From Our Correspondent
The Presidential Task Force on Covid-19 on Thursday urged Nigerians to prepare for difficult days ahead as cases of coronavirus infections continue to rise.
The Chairman of the Task Force and Secretary to the Government of the Federation (SGF), Mr Boss Mustapha, who spoke with newsmen in Abuja, that Nigeria is not out of the woods yet.
Mustapha also raised the alarm that 80 per cent of infected persons were not in isolation centres.
He warned that the effect of increased transmission of the dreaded disease would be seen in three weeks through increased death figures as a result of the pandemic, adding that the risk of infection is now higher.
According to him, Nigeria has recorded 17,735 while 469 people have died from the deadly virus.
Mustapha said that Nigerians must cooperate with government to tackle the challenge of resistance to change.
“When we started it was one (case) on the Feb. 27, but today, we have a recorded over 17,000 and it is still counting.
“And the truth of this matter is that the adverse effects of these numbers will not be seen now until three weeks ahead.
“That is when you will begin to see the projections of the mortality, because it takes that length of time to go through the processes of incubation and the adverse effect of it.
“We have got hard days ahead; we have got tough days ahead and we need everybody to understand that we are not out of the woods yet.
“Sometimes, when I am coming to the office in the morning I see people casually put their masks under their chin, that’s when they care to carry it and people go about their businesses as if there is nothing to dread.
“There are more difficult days ahead, there are harder times ahead as our figures begin to rise.
“We have not finished with the first wave; we have not even peaked.
“So don’t talk about the second wave, but rather, let us deal with the first wave because there is so much work to do,” Mustapha said.
The SGF noted that 80 per cent of infected persons are not in isolation centres because of fear of stigmatisation.
He projected that the government was taking care of only 20 per cent of patients who showed up at isolation centres after developing critical symptoms.
Mustapha said: “You may care to know that almost 80 per cent of people that are infected are in no form of isolation centre or hospital.
“We are just caring for about 20 per cent that has decided to show up or provide themselves when they are critically ill for the management and care.
“Most people, one of the reasons they decide to avoid the isolation centres or don’t present themselves until it is late and complications begin to develop is because of this simple reason of being rejected and of being treated differently.
“My appeal to all of us as Nigerians is that there is no point stigmatising anybody because he is infected with the coronavirus.
“It is a disease that has defiled boundaries, the high and mighty are afflicted, the low and downtrodden are afflicted, the rich are afflicted, and the poor are afflicted.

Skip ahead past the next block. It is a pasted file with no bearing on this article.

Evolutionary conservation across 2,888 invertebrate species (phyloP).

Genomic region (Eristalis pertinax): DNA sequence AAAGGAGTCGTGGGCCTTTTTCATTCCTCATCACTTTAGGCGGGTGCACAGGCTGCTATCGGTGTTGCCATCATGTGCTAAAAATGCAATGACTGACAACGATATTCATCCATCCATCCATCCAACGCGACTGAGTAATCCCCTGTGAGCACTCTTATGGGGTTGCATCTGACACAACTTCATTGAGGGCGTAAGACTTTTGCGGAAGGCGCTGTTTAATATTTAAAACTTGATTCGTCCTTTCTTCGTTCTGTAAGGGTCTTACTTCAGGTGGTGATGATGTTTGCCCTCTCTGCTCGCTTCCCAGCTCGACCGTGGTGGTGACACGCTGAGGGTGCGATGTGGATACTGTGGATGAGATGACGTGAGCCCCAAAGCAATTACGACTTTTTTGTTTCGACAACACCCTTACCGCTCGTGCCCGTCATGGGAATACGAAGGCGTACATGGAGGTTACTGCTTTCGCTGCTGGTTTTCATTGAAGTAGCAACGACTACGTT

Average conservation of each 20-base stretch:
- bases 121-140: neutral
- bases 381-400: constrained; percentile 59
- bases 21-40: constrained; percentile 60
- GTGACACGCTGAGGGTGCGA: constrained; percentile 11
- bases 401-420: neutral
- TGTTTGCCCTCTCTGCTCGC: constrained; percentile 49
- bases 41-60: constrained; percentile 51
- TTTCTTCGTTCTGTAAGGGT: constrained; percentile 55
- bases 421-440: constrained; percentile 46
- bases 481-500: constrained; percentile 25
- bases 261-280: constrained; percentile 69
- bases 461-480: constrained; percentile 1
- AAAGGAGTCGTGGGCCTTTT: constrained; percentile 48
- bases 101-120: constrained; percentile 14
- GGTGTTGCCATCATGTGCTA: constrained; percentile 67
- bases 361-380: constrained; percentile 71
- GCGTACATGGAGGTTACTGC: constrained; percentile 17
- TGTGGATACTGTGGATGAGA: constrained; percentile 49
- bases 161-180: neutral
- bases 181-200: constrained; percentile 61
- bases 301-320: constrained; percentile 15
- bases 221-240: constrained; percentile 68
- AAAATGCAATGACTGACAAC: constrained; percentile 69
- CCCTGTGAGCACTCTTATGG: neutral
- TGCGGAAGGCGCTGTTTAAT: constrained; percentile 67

“It has no respect for anybody either gender, creed or nationality.”
On resistance to change, Mustapha said that the greatest challenges were human resistance to change, stigmatisation, mental health, scepticism, culture, religious belief, rising incidents of domestic violence and a host of others.
“There is a resurgence of the second wave in countries like China and the United States and this should put all of us on alert, knowing that this virus can only be eliminated if we all agree to play our part.
“This call becomes more pertinent as we go fully into the rainy season that ordinarily brings with it cold, catarrh and other COVID-19 mimicking illnesses. Our call to take personal responsibility cannot be more strident than now.”
While recalling the terms of reference given to the committee, Mustapha enumerated some of what he called the modest achievements it has recorded within the period.
According to him, COVID-19 pandemic is certainly the greatest invisible public health emergency that has threatened humanity in modern history.
“As at the last recorded numbers on Wednesday, June 17, global figures of confirmed cases were 8,408,203, resulting in 451,463 deaths in 213 countries.
“Unfortunately, as at the same period, Nigeria accounts for 17,735 and 469 fatalities,” he said.
The SGF warned that the risk of contracting the virus was higher than before, saying “there’s no doubt that a lot of community transmission is happening and it continues to increase across the states.
“Now, more than ever before, if you go out, you are more likely to get COVID-19 than before.
“Your risk of acquiring COVID-19, because of the numbers we have now is more than three, four weeks ago when we had the lockdown.
“So, there isn’t any room for relaxation at this point”.
He explained that the reason why the government had to relax the lockdown was in order to sustain the livelihoods of Nigerians, particularly those who depend on the daily income for survival, “as well as to sustain our economy.
“It wasn’t because the COVID-19 is gone, or because we should be more relaxed in terms of our prevention measures”.